The Committee also seeks more detailed information on measures taken by the Government to implement the New Zealand Action Plan for Human Rights.  This reinforces the decision recently taken by the Government to instruct Government Department Chief Executives to consider how they can implement relevant priorities in the Action Plan in their annual planning process.

Mr de Bres said the Human Rights Commission welcomed the UN report, which provides a good basis for further discussion of important race relations and human rights issues.  Members of Parliament from the major parties have been invited to include comment on the report when they address the New Zealand Diversity Forum in Auckland on Tuesday 28 August on their parties’ priorities for race relations.

© Scoop Media

Parliament Headlines | Politics Headlines | Regional Headlines

Gordon Campbell: On Rapid Antigen Testing

National Party leader Christopher Luxon is being allowed to get away with murder. Luxon is not being challenged over his repeated assertions that the rest of the world has enjoyed ready access to rapid antigen tests (aka RATS) for a year, so why aren’t we? In fact, the reality across the Tasman for the past month has seen a colossal shambles unfold over (a) the availability and (b) the affordability of these tests. RATS have become a case of panic buying on steroids. Amid reports of price gouging, stock-piling, socially inequitable access and empty shelves...


The Treasury: Financial Statements Of The Government Of NZ For The 5 Months Ended 30 November 2021
Interim Financial Statements of the Government of New Zealand for the 5 months ended 30 November 2021... More>>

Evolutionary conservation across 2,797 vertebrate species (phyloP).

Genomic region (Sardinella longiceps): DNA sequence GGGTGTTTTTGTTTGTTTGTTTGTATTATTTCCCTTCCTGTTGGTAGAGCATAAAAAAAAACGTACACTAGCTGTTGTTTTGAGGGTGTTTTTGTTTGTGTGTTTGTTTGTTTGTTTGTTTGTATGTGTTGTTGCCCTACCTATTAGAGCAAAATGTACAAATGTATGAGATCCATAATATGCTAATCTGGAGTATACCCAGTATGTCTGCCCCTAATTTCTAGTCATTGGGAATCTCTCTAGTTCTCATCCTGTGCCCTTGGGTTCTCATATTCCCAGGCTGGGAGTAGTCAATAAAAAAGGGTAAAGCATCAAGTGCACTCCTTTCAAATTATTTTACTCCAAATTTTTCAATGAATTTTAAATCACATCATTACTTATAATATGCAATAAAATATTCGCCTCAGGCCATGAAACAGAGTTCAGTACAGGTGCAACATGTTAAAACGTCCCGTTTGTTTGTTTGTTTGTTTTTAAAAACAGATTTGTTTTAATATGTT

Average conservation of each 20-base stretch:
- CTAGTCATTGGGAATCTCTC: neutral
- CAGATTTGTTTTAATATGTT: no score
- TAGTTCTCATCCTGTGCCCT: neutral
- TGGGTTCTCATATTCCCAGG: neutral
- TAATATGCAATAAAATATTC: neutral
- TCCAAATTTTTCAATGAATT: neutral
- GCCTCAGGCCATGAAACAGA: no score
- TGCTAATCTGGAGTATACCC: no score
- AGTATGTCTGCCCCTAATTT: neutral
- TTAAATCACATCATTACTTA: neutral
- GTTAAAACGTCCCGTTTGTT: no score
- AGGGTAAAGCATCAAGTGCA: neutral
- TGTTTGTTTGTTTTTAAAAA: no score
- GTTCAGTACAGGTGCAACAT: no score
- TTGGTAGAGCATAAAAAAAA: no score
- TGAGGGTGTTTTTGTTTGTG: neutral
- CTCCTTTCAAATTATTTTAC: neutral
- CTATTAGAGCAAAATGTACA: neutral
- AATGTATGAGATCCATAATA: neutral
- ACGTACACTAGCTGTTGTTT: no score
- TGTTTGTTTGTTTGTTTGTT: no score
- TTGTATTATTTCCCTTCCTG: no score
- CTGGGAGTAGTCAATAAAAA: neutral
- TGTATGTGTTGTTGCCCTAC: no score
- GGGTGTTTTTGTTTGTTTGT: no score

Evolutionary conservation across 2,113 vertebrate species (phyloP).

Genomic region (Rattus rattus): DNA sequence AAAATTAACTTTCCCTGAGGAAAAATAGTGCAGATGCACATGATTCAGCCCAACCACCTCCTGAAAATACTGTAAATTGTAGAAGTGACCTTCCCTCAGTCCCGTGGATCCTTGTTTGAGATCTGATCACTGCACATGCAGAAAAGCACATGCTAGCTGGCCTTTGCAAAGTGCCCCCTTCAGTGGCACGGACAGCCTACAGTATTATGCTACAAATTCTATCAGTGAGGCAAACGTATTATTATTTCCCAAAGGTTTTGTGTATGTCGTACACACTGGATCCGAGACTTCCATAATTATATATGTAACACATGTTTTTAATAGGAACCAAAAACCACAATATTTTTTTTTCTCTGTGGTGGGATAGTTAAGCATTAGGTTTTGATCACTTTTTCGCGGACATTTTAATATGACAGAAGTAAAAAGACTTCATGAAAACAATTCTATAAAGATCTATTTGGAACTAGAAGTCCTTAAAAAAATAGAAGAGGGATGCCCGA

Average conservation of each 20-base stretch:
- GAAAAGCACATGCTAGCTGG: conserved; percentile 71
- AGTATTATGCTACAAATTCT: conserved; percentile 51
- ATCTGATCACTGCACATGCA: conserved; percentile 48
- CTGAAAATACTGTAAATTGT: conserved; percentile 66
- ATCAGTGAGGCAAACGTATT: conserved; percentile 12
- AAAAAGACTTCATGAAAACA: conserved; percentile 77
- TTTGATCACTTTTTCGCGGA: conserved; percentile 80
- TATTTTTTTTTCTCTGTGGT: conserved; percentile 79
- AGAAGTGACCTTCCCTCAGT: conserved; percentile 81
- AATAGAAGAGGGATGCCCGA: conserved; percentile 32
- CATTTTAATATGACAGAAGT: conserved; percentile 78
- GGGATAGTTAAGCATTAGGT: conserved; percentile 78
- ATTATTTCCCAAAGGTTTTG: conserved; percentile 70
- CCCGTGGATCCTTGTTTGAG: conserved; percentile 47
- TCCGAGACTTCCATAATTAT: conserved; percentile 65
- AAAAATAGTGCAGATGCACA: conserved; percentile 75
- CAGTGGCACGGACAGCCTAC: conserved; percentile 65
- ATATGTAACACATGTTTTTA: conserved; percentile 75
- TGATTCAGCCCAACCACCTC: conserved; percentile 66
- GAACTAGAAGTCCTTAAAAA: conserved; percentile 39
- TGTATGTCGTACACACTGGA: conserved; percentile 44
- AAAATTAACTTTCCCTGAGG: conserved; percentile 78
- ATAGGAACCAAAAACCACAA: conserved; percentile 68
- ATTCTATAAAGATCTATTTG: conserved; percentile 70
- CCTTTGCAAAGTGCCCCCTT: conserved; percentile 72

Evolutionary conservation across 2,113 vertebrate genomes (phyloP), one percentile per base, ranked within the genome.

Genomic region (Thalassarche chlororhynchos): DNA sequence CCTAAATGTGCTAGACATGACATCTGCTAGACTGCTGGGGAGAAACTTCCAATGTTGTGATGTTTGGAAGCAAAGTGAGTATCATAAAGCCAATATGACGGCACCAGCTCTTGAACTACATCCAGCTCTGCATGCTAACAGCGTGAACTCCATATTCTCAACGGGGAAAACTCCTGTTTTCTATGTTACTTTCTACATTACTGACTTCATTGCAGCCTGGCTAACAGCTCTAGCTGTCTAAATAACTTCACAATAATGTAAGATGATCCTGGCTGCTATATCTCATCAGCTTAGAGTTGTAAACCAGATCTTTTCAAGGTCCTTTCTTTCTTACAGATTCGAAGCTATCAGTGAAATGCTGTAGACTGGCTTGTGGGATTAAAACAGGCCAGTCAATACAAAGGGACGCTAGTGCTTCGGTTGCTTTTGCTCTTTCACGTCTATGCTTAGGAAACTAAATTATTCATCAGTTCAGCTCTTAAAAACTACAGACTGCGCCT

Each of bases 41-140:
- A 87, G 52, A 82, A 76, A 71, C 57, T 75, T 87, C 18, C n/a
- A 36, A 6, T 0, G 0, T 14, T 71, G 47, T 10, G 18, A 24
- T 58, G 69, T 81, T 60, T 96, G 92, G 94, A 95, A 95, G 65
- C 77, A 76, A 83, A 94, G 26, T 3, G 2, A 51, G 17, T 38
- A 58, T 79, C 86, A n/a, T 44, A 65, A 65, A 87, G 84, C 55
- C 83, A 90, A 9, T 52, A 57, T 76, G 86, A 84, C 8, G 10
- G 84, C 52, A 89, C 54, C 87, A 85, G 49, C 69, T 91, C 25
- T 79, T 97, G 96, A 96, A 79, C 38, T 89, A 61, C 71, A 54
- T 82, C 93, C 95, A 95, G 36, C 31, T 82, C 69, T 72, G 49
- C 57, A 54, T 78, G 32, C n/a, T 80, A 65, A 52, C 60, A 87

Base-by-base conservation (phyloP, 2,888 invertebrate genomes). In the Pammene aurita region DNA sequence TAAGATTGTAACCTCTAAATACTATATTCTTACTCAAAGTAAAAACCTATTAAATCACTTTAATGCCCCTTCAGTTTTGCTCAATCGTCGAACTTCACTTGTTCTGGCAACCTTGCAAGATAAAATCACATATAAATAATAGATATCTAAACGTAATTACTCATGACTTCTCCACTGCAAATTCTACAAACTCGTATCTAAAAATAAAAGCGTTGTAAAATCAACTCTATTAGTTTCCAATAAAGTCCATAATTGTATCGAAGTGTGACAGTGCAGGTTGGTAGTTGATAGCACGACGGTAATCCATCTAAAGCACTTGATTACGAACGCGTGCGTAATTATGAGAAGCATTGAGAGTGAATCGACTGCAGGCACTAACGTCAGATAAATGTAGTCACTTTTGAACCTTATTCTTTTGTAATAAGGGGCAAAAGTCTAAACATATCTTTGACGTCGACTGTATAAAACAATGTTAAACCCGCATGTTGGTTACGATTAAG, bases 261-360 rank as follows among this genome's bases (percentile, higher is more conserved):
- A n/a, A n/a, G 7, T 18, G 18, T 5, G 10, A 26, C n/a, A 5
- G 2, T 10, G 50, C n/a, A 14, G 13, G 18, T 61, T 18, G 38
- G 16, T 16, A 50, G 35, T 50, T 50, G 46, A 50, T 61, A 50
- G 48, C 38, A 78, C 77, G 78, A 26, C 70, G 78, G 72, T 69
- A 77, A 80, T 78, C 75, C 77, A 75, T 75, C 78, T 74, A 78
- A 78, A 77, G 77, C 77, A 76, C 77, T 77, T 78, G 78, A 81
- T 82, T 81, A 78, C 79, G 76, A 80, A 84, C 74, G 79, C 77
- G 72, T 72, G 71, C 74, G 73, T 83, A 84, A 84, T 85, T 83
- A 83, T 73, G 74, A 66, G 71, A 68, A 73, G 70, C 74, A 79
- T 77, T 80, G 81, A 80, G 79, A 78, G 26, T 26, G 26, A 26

Government: Announces Three Phase Public Health Response To Omicron
The Government has announced a three phase Omicron plan that aims to slow down and limit the spread of an outbreak, Associate Minister of Health, Dr Ayesha Verrall announced today. “Through the course of managing Omicron, we will be taking a phased approach. As case numbers grow both testing and isolation approaches will change in response... More>>

Save The Children: Thousands Join Call To Retain New Zealand’s Children’s Commissioner

More than 6000 Kiwis have joined Save the Children New Zealand’s call to retain the vital role of Children’s Commissioner, as the Government considers a new bill proposing major changes to the office, including the removal of a named Children’s Commissioner... More>>

TradeMe: New Zealand Rents Climb $40 Per Week In One Year

New Zealand’s national median rent climbed $40 a week in 2021 to reach $560 in December, according to Trade Me’s latest Rental Price Index. Trade Me Property Sales Director Gavin Lloyd said last month’s national median weekly rent showed an 8 per cent annual increase... More>>

Transparency International: New Zealand Retains Top Ranking In Annual Corruption Perceptions Index
New Zealand is once again ranked least corrupt in the world by Transparency International’s annual Corruption Perceptions Index. This year New Zealand’s score of 88 out of 100 is unchanged resulting in it being first equal with Denmark and Finland... More>>

TradeMe: Property Prices Increase By A Record 25% In One Year
In December, the national average asking price jumped by a quarter year on year, to reach a new high of $956,150, according to the latest Trade Me Property Price Index. Trade Me Property Sales Director Gavin Lloyd said last month’s national average asking price increase was the largest on record... More>>




InfoPages News Channels